I’m also a longtime Free BSD geek, and the Free BSD ports tree is something I’ve relied upon for ages. On the other hand, I’m a geek at heart, I don’t mind compiling my own software, and I like the ability to build just what I need, right when I need it, without installing or waiting for any additional or externally-maintained software.

If this method sounds like a headache to you, I know where you’re coming from.

Mac Ports and Fink provide most excellent alternatives. I used your instructions and I got the following error …

I started trying to learn Ruby and Rails about two years ago, but let it fall by the wayside.

At that point, I installed the latest versions of everything needed onto my Macbook Pro.

You can install it (and all the Apple developer tools) by finding your OS install disc and installing the devloper toolkit off of that.

(Google search for "install apple developer toolkit" for more help with that.) Once it's installed, you shouldn't run into trouble building the native binaries that some gems depend on when you try to update or install them.

All of that said, you have no reason right now to try updating all installed gems.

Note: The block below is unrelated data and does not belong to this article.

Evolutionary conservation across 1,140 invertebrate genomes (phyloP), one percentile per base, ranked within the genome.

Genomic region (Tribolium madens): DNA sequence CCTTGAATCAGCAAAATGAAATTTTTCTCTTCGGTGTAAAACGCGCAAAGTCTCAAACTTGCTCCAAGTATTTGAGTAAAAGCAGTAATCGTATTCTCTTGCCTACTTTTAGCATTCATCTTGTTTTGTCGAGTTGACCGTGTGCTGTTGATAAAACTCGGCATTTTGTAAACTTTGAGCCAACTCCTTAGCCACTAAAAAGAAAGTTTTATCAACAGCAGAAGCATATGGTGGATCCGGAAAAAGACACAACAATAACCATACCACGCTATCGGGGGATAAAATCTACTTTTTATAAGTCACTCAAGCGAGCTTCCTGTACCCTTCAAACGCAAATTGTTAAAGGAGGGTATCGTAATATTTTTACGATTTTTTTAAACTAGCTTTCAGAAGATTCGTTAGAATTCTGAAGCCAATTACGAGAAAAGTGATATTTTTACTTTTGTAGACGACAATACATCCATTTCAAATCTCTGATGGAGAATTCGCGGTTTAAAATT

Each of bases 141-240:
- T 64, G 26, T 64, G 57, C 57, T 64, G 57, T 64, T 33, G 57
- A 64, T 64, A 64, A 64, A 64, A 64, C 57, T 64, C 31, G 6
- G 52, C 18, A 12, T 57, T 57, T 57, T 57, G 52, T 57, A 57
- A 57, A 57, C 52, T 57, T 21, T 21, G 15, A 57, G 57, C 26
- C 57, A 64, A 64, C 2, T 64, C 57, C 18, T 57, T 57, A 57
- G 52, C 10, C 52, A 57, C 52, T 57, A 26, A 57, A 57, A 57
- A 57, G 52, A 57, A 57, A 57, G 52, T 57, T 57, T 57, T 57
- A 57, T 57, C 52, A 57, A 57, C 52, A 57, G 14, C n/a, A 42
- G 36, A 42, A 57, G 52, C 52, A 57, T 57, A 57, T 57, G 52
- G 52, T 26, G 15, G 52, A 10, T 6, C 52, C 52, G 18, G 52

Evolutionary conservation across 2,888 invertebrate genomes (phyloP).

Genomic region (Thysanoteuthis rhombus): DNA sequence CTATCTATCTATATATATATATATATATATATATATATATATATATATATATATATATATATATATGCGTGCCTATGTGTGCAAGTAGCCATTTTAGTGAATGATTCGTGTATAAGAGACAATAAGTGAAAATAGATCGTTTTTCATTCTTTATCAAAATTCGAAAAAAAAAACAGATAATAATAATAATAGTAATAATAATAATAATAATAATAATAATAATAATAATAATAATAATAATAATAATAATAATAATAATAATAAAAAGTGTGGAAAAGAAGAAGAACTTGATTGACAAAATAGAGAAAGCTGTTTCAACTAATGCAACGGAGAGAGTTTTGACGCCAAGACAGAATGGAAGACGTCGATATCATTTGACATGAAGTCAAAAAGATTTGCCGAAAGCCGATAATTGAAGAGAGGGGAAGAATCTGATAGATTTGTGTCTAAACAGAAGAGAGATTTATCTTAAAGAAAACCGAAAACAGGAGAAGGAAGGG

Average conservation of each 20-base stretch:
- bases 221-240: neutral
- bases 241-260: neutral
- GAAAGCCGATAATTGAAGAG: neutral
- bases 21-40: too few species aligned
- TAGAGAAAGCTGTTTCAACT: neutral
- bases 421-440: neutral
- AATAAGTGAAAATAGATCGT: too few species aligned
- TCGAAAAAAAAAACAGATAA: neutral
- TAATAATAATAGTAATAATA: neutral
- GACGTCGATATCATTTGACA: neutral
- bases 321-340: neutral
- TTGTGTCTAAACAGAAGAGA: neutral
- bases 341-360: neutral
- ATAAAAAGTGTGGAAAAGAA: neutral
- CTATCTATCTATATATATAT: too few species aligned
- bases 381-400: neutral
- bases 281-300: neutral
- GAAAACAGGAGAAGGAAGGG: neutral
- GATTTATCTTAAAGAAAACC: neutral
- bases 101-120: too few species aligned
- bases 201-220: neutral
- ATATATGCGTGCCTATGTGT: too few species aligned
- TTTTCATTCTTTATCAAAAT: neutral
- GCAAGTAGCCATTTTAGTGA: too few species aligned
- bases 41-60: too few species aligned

The command that Catfish gave you was which specifically will update the gem binary (which is what you invoke to install or update Ruby gems with the command 'gem').It may do this only once, or several times throughout this process. The path is actually an environment variable, set by a special file that’s automatically executed when you open a new Terminal window.We need to make sure that our path is set to look for files in It’s likely there will be no response from the shell here, just the prompt, but that’s OK, the changes have been picked up and we’re ready to move on.Again refer to a search engine for specific walkthroughs at that. I'll check back tomorrow to see how coherent of a reply it was... Here is the official Apple Leopard Ruby on Rails overview writeup. That’s because most users will be installing My SQL later in this tutorial.